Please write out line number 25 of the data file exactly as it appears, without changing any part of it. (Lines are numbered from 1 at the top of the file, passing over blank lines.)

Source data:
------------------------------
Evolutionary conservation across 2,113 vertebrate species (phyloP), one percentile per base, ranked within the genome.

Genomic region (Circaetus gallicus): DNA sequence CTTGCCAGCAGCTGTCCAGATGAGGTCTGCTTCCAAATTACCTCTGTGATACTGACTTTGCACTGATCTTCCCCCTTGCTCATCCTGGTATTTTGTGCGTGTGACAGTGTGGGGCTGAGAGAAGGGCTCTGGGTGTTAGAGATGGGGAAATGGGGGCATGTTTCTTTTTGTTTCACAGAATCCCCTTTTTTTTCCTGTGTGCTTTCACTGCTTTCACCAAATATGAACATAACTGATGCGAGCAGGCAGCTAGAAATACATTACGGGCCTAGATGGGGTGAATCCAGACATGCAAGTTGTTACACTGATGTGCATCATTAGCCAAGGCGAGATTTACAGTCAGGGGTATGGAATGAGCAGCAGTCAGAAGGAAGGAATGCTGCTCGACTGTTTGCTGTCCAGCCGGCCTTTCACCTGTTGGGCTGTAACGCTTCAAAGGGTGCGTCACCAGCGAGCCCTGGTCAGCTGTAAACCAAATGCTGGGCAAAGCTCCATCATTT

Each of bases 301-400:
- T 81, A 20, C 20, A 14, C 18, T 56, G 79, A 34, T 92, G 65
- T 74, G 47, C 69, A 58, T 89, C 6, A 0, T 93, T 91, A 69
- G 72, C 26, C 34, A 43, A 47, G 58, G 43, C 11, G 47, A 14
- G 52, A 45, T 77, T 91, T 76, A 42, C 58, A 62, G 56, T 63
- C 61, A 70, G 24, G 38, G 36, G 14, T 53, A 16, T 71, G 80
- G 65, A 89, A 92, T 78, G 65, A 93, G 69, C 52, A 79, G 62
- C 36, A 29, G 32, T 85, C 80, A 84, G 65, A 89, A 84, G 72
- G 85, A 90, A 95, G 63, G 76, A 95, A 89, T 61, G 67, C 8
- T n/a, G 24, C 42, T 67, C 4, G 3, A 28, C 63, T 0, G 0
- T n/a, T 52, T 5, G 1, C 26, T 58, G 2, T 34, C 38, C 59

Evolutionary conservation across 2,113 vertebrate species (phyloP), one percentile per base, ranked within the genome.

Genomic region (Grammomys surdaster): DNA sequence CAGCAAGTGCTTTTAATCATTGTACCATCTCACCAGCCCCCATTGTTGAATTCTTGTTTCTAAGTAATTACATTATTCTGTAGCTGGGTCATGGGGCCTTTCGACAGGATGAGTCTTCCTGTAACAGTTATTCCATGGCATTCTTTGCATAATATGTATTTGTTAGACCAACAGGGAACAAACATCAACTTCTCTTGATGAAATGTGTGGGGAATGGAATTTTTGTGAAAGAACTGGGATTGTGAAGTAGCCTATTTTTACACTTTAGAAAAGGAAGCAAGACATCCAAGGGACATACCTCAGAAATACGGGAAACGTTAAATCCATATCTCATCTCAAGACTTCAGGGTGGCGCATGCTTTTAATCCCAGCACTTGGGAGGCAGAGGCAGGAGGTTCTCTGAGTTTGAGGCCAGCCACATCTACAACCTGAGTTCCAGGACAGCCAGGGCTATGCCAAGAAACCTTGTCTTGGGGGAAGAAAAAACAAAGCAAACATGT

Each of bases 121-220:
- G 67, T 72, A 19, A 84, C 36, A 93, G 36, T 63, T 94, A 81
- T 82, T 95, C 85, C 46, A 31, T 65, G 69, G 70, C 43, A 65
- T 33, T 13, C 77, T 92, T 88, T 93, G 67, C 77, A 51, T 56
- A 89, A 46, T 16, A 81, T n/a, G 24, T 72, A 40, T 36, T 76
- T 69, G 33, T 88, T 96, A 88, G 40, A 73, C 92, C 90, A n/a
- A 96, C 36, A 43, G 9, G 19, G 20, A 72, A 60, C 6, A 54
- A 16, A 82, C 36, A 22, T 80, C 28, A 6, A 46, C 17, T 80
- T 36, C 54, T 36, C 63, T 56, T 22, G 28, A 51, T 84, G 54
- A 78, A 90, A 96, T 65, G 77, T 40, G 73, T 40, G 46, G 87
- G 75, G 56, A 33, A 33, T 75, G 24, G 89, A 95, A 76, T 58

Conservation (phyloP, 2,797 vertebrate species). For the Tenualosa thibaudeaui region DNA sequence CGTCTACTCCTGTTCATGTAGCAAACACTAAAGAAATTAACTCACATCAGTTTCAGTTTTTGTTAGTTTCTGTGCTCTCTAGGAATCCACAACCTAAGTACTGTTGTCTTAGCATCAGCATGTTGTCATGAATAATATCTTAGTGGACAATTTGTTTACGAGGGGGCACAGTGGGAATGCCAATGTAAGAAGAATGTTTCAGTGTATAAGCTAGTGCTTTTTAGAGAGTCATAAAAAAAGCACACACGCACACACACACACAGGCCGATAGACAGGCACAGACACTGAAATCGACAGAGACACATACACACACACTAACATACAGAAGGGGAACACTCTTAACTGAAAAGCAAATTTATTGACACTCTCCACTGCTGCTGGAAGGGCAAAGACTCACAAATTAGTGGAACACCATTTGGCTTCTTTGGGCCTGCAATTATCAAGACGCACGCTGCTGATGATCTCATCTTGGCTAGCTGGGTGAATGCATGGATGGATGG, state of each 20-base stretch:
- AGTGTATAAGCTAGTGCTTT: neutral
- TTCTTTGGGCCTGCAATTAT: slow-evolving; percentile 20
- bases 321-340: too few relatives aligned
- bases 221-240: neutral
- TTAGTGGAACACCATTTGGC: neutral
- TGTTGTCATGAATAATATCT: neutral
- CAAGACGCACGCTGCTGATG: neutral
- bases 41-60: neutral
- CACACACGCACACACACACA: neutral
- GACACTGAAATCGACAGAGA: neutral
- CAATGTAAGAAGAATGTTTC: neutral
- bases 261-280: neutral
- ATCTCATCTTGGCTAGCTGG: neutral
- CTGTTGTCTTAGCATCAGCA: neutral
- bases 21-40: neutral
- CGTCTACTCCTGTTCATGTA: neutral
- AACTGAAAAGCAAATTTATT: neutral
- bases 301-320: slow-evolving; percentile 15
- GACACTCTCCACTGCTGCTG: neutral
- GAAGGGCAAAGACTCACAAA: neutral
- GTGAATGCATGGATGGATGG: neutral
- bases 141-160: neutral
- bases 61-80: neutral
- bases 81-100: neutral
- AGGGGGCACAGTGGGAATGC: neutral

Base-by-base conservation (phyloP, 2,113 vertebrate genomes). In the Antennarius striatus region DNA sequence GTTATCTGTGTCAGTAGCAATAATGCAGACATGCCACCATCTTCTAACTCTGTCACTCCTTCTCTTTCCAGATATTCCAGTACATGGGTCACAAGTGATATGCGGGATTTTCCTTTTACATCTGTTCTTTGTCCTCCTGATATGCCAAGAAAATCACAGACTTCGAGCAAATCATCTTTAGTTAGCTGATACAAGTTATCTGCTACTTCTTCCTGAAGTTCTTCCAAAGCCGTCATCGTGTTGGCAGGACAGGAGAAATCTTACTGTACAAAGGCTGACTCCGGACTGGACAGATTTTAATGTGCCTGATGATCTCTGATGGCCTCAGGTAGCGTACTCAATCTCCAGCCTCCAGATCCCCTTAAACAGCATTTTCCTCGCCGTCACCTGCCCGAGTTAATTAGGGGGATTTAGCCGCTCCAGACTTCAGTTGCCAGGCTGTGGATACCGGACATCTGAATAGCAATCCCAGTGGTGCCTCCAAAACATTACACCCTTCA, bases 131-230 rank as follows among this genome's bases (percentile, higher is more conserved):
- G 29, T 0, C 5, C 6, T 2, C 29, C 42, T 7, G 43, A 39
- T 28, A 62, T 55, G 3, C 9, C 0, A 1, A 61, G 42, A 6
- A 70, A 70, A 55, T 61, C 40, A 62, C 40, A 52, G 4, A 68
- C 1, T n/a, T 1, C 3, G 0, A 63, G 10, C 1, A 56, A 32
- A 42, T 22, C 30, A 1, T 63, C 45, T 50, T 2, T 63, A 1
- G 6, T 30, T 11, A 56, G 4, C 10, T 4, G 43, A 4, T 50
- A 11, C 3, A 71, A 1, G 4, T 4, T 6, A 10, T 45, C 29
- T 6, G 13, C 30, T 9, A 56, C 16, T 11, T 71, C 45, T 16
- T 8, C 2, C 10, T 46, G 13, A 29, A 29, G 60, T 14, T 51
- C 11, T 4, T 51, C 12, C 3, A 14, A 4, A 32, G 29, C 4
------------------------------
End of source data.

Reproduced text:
- A 78, A 90, A 96, T 65, G 77, T 40, G 73, T 40, G 46, G 87